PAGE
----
The closure of the wound is very simple indeed. When the retractors are removed the iliopsoas drops back into place over the anterior aspect of the head and neck of the femur. The direct apposition of the posterior surface of this muscle to the anterior aspect of the head and neck of the femur is of great advantage,—two moving surfaces are very much less liable to form adhesions to one another than are two surfaces in more or less constant apposition, such as would be true of the capsule and of the underlying joint surface. The direct head of the rectus is sutured to its origin, and the superficial portion of the wound is closed in layers.
Postoperative convalescence is remarkable because of the relative absence of pain. The patient complains of soreness, but rarely of acute pain. The extremity is suspended with five pounds of traction, simply to overcome muscle spasm and thereby to diminish pain. The position should be one of extension with maximum abduction and maximum internal rotation. At the end of two weeks the patient is allowed up on crutches and, as a rule, he leaves the hospital at the end of three weeks; the maximum period of hospitalization is four weeks. He is taught exercises which he thoroughly understands by the time he leaves the hospital and which he carries on at home.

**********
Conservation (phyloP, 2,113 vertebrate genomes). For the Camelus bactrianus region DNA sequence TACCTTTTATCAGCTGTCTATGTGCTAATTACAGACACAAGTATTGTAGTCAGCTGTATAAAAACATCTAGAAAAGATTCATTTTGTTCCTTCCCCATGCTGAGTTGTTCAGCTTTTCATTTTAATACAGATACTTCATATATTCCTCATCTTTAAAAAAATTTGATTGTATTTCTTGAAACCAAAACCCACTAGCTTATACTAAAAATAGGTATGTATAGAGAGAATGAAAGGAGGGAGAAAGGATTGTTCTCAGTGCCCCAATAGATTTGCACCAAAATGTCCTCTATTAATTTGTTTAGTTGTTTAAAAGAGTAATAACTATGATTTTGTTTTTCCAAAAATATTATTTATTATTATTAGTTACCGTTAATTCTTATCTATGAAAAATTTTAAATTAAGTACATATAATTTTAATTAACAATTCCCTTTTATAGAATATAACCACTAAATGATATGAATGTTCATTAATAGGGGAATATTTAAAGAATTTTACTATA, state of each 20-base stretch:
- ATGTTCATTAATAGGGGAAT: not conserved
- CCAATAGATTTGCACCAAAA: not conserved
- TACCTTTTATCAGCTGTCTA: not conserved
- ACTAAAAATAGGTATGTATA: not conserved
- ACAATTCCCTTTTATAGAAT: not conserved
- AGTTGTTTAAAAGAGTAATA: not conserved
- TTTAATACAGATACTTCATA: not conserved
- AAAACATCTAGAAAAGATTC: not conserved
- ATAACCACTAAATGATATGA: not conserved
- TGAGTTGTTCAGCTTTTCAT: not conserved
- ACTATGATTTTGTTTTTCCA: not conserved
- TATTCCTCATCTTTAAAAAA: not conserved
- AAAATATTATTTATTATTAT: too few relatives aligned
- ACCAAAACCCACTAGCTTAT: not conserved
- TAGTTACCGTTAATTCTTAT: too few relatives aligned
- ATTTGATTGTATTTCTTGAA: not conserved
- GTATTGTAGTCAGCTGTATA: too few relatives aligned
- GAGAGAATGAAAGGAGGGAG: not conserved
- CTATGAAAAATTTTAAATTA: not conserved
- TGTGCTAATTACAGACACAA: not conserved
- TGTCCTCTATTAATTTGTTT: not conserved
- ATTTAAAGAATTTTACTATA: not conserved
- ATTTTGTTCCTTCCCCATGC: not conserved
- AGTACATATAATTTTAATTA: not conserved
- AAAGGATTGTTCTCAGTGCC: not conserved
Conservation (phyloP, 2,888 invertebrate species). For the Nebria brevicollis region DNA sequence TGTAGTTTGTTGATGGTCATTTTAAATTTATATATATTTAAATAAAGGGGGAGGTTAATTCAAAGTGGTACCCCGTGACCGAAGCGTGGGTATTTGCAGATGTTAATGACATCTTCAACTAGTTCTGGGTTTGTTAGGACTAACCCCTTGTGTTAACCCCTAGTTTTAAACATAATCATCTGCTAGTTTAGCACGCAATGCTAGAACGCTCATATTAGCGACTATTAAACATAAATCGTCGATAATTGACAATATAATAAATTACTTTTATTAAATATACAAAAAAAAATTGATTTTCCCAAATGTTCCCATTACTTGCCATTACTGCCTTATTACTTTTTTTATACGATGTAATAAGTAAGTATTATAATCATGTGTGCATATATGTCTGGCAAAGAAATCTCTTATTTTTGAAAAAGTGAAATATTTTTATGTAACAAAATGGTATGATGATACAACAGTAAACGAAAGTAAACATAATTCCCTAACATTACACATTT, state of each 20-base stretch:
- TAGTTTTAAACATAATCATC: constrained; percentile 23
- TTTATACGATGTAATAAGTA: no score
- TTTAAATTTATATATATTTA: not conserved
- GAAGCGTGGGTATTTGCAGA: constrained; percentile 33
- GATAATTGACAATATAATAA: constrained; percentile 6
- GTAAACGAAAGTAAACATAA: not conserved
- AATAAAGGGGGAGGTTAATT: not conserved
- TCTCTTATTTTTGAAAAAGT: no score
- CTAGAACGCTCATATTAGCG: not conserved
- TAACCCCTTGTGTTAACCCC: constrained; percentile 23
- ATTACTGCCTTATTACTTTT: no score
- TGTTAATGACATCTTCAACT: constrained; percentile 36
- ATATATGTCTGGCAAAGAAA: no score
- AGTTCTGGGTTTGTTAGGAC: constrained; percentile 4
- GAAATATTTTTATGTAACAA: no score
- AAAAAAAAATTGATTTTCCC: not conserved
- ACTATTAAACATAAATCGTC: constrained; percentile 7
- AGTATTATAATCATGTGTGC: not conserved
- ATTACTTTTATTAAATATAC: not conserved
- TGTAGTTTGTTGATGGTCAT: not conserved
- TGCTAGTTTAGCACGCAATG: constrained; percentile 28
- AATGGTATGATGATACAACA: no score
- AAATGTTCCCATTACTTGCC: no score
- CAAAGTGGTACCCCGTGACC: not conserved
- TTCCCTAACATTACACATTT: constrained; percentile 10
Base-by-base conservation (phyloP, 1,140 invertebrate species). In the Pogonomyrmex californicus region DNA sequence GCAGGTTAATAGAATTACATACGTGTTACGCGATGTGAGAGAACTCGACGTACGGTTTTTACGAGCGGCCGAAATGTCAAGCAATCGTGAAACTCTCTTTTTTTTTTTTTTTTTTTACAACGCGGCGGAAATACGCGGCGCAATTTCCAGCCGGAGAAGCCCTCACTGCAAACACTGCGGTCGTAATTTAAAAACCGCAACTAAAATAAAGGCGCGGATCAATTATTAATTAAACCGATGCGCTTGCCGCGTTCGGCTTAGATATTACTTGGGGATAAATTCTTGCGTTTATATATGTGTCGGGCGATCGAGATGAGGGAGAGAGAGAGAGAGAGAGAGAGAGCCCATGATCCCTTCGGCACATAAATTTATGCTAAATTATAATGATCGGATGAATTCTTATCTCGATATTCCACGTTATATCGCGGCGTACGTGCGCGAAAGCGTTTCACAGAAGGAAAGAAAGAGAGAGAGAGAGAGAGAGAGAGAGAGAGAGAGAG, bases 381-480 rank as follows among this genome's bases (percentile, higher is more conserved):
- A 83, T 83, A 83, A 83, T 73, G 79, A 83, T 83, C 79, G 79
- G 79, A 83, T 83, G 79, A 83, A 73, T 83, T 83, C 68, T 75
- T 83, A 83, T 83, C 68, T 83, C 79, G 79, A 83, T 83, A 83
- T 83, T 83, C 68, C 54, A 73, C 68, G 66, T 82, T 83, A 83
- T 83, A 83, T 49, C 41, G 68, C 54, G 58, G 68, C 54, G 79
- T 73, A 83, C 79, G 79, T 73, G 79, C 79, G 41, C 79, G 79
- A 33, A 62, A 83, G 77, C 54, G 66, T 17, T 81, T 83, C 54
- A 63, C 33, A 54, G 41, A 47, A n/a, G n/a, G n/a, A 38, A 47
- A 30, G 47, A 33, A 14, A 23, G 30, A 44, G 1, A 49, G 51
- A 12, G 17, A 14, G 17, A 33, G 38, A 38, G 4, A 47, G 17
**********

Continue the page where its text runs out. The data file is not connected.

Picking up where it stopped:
As already stated the main effect of this procedure is relief from pain: however, there is also considerable improvement in function. The increased function is the direct result of the removal of the acetabular wall, thus preventing impingement. If the anterior femoral head and neck are very prominent, it may at times be advisable to do a plastic operation on these as well as on the acetabulum. There is no danger of new bone formation or exostoses as a result of this procedure, since mechanical interference has been eliminated and since medullary bone is in apposition to the moving posterior surface of the iliopsoas muscle. The removal of the anterior capsule is probably an important factor in eliminating pain, because of its sensory innervation. It is important to remove sufficient capsule, including the Y ligament of Bigelow, to diminish the chances of adhesions and of scar formation. Another point to be emphasized in the technique is this: The acetabular wall should not be exposed subperiosteally, but its periosteum should be removed with it. This will tend to prevent new bone formation.